Dilation and curettage (D&C)

A D&C (dilation and curettage) is a surgical procedure that dilates (opens) the cervix and removes tissue.

OBGYN doing ultrasound
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What is a D&C?

D&C stands for dilation and curettage. It's a surgical procedure that involves opening (dilating) the cervix and removing tissue from inside the uterus (curettage) with a thin instrument (a curette) or a suction device. It's a surgery sometimes used for early pregnancy complications, such as miscarriage, and also for basic gynecologic problems, such as heavy bleeding.

Your doctor may do a procedure called a hysteroscopy at the same time. This involves putting a small camera through the cervix into the uterus to examine the endometrial cavity directly. The images are shown on a monitor. If a growth such as an endometrial polyp or a uterine fibroid is seen, the doctor can remove it with special instruments.

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The terms "suction D&C" or "vacuum aspiration" are typically used to refer to treatment of a first trimester miscarriage or the procedure for a first-trimester pregnancy termination. (Surgically, they're the same procedure.) The term D&E, or dilation and evacuation, is used only for procedures done in the second trimester. It usually involves the use of suction as well as other surgical instruments.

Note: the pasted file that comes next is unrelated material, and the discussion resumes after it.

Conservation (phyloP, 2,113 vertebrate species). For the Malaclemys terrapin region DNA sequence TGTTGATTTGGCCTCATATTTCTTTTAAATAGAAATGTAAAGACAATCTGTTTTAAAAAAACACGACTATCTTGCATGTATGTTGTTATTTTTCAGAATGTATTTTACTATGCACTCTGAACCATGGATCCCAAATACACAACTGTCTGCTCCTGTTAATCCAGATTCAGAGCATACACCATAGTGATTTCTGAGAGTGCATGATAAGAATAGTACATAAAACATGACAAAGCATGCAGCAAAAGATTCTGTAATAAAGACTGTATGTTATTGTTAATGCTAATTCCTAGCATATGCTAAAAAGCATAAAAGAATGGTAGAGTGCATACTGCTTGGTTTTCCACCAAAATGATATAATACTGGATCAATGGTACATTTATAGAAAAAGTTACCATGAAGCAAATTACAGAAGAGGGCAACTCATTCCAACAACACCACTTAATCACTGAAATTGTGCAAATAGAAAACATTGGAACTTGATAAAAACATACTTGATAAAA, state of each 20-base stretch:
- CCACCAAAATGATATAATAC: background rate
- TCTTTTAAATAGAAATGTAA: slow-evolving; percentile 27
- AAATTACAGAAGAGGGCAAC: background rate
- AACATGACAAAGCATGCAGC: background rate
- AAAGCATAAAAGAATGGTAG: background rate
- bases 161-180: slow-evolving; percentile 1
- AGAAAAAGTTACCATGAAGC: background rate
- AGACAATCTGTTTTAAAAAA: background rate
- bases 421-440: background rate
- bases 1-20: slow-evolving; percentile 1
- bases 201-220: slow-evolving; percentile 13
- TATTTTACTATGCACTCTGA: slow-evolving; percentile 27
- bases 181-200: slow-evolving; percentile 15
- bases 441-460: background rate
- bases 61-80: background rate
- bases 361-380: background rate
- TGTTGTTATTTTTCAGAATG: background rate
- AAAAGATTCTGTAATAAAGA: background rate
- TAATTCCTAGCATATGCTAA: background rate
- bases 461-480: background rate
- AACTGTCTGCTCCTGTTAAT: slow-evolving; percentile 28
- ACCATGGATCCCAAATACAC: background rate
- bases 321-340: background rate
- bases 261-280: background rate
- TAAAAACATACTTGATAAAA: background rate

When is a D&C used?

A D&C may be diagnostic or therapeutic, and it may be obstetric or gynecologic.

A diagnostic D& C is done to determine what's causing a medical condition, such as abnormal uterine bleeding or to follow up on abnormal biopsy results. Some tissue is removed and tested.

Often an endometrial biopsy (endometrial sampling) is done first, if you have unusual bleeding or a specific variety of an abnormal Pap test. The endometrial sampling can test for uterine polyps or endometrial cancer or precancer (called endometrial intraepithelial hyperplasia).